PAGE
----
Release Date: Feb 26, 2013
Record label: Peaceville Records
Genre(s): Pop/Rock, Heavy Metal
Review Summary: A sweet, stylistic mess that satisfies the primal urge for all things metalIt’s not often enough that I get to hear an album so bold and so enjoyable as The Underground Resistance. The sounds that may have been abandoned by the larger metal realm as passé have been picked up by Darkthrone as innovation via regression; a retrograde rebellion that takes all that was once fun in heavy metal and shows it on one succinct and powerful record. It has been a long time coming, that’s for sure, because since The Cult is Alive things in the Darkthrone camp have been largely up in the air, with stylistic offerings from the likes of crust and punk to classic heavy metal with a slight lick of black metal each making an appearance, but all of it hasn’t quite come together in the way it had the potential to – until now.
Coming hot on the heels of the recent reissue of 1992’s iconic A Blaze In The Northern Sky, The Underground Resistance is confirmation, if any were needed, that Darkthrone are now an altogether different beast to the one that helped introduce Norwegian black metal to the world two decades ago. Coming three years after its predecessor, Circle The Wagons, the band’s latest opus sees them digging even further into classic old school punk and heavy metal – a move that will continue to infuriate some devotees of their genre-defining 90s output, while nonetheless pleasing more open-minded metal fans. Either way, the album can probably be considered the most successful effort of the band’s current incarnation, with members Fenriz and Nocturno Culto balancing the visceral and organic spirit that has long defined their output with an increasingly considered (but never, ever polished) approach to songwriting.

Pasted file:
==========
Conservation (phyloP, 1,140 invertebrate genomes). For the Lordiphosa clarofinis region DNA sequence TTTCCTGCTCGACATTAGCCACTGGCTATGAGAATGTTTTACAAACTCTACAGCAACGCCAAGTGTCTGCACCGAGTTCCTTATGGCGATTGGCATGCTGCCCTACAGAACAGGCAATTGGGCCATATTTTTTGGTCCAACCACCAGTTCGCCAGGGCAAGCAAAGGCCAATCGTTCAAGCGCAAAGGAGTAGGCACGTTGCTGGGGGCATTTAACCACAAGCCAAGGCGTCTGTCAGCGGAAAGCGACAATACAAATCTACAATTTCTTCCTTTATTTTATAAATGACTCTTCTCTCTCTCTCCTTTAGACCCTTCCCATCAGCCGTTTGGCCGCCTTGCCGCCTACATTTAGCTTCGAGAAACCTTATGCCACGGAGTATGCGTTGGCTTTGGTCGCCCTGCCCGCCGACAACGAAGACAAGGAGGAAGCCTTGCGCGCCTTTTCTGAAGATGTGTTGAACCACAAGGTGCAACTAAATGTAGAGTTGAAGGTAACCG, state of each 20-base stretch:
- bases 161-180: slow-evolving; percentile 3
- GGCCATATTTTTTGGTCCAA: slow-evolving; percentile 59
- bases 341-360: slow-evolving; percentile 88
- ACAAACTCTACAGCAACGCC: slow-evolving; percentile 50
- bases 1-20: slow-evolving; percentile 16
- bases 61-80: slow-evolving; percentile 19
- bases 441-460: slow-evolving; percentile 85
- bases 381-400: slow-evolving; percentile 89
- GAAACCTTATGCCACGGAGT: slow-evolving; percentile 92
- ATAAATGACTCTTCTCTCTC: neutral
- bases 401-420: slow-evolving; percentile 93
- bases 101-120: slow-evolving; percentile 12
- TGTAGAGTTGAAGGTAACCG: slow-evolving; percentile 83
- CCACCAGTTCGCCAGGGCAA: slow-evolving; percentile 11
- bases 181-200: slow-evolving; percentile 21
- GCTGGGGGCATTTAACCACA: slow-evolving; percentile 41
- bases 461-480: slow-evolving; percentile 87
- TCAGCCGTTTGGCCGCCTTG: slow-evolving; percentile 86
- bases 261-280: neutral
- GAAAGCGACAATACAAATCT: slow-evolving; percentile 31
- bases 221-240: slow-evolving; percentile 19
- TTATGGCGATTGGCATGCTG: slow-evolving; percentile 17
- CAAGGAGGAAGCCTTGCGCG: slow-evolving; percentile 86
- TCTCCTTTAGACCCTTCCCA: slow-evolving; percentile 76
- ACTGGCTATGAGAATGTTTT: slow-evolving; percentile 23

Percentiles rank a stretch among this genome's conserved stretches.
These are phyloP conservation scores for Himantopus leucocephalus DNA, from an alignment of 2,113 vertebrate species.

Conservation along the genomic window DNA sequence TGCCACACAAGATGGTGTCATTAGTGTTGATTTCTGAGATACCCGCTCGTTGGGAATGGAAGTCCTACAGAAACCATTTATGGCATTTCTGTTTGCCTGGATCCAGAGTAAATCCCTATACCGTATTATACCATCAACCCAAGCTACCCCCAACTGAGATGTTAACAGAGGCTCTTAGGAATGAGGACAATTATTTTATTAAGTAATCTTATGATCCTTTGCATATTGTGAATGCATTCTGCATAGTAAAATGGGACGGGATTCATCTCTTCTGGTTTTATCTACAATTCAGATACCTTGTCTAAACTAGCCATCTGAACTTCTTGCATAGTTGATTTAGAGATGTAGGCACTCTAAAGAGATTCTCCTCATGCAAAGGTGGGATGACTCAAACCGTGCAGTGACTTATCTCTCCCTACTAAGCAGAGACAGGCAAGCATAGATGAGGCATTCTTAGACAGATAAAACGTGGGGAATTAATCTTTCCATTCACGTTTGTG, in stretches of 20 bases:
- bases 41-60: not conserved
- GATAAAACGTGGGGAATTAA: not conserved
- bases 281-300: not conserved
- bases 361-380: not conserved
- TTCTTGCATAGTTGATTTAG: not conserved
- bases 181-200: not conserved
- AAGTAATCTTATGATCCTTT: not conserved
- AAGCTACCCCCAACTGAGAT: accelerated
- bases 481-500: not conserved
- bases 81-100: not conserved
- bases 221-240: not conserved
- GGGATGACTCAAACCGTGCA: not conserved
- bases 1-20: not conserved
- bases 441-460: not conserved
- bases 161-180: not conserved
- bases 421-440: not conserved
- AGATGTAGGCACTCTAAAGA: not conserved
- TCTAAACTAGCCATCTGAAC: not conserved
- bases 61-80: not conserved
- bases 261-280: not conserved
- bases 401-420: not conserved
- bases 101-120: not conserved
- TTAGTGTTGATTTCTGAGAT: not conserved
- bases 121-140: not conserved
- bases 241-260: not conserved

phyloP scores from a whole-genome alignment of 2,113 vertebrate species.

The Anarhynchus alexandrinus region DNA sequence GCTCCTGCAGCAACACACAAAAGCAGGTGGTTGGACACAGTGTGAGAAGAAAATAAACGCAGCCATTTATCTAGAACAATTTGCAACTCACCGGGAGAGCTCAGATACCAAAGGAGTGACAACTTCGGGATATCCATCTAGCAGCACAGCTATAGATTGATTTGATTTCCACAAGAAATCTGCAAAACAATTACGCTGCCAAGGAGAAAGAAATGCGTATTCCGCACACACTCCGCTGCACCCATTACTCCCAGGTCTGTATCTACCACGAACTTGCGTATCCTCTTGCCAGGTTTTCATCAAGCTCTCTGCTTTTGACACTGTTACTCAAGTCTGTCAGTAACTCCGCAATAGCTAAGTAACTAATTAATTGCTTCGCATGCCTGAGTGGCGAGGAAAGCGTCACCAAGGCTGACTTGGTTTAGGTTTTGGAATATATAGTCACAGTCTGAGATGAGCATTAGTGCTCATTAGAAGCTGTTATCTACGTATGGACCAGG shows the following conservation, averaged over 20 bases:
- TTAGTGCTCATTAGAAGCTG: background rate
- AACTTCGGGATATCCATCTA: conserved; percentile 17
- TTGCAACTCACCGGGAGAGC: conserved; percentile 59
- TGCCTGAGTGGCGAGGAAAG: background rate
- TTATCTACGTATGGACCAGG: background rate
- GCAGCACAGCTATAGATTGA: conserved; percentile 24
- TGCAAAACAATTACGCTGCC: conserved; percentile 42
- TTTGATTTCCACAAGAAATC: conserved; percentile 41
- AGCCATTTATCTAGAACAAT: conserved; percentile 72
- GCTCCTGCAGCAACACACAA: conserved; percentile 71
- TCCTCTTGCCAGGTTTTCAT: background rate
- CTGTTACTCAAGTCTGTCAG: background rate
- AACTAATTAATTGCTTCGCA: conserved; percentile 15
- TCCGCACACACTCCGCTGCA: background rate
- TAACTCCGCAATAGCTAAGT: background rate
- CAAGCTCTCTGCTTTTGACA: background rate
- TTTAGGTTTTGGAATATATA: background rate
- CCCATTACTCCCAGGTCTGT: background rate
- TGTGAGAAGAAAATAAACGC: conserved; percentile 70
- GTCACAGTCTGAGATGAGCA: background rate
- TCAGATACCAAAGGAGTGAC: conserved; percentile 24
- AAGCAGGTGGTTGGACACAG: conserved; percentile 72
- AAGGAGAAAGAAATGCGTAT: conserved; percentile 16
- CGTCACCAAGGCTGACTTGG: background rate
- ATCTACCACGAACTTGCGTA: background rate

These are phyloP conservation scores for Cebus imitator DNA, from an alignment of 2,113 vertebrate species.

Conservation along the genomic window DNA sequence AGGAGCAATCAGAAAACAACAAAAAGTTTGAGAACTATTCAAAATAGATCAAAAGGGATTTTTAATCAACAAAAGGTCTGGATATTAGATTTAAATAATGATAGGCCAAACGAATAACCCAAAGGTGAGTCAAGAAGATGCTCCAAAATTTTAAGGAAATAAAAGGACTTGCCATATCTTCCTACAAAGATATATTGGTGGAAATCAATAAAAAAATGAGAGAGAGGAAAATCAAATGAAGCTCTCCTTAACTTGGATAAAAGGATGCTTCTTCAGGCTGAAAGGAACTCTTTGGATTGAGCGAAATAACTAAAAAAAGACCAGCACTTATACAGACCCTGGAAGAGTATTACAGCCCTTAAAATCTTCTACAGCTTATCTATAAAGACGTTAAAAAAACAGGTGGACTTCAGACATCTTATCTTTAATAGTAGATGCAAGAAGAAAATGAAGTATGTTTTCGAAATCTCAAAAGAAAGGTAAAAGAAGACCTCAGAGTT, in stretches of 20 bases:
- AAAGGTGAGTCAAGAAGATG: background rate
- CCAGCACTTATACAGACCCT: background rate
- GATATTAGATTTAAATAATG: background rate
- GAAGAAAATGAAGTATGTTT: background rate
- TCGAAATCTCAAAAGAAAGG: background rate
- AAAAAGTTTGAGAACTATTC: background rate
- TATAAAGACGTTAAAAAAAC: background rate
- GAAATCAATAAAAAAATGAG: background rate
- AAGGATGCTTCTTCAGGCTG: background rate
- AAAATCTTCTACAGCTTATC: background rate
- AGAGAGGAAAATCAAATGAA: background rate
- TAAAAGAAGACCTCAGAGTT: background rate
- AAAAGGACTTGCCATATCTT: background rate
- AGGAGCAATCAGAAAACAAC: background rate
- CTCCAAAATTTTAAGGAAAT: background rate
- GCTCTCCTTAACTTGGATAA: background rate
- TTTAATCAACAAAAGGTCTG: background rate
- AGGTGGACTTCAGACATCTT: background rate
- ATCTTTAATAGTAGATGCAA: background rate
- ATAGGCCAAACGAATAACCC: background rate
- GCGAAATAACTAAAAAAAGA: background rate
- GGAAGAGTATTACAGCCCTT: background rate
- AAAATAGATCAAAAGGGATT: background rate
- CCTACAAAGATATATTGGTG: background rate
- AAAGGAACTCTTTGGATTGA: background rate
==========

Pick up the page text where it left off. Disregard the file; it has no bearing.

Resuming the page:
The Underground Resistance is a fitting title for a Darkthrone record. The Norwegian pairing of Fenriz and Nocturno Culto have played an enormous part in leading the underground metal resistance, and their lifelong passion for metal has resulted in Darkthrone releasing records that have touched upon numerous sub-genres and pioneered others. From death metal beginnings to their hugely influential black metal period and onward to their recent crust-punk fixation, Darkthrone have been forerunning trends and blazing their own uncompromising path for 27 years.
When you think of Darkthrone, you think of fun, right? If you scoffed, guffawed, or simply disagreed, don't worry-- you're safely in the majority. The Norwegian band are best known, of course, for what their 1999 album labeled "ravishing grimness"-- savage, belligerent, and unfiltered black metal, epitomized by a blitz of icy hot classics that started with 1992's A Blaze in the Northern Sky and end, depending upon your stance on Second Wave orthodoxy and eclecticism, sometime just before or after the turn of the millennium. They're the dudes that epitomized ghoulish corpsespaint covers, brandished the credo "True Norwegian Black Metal," and fended off Aryan allegations as Varg Vikernes headed to jail.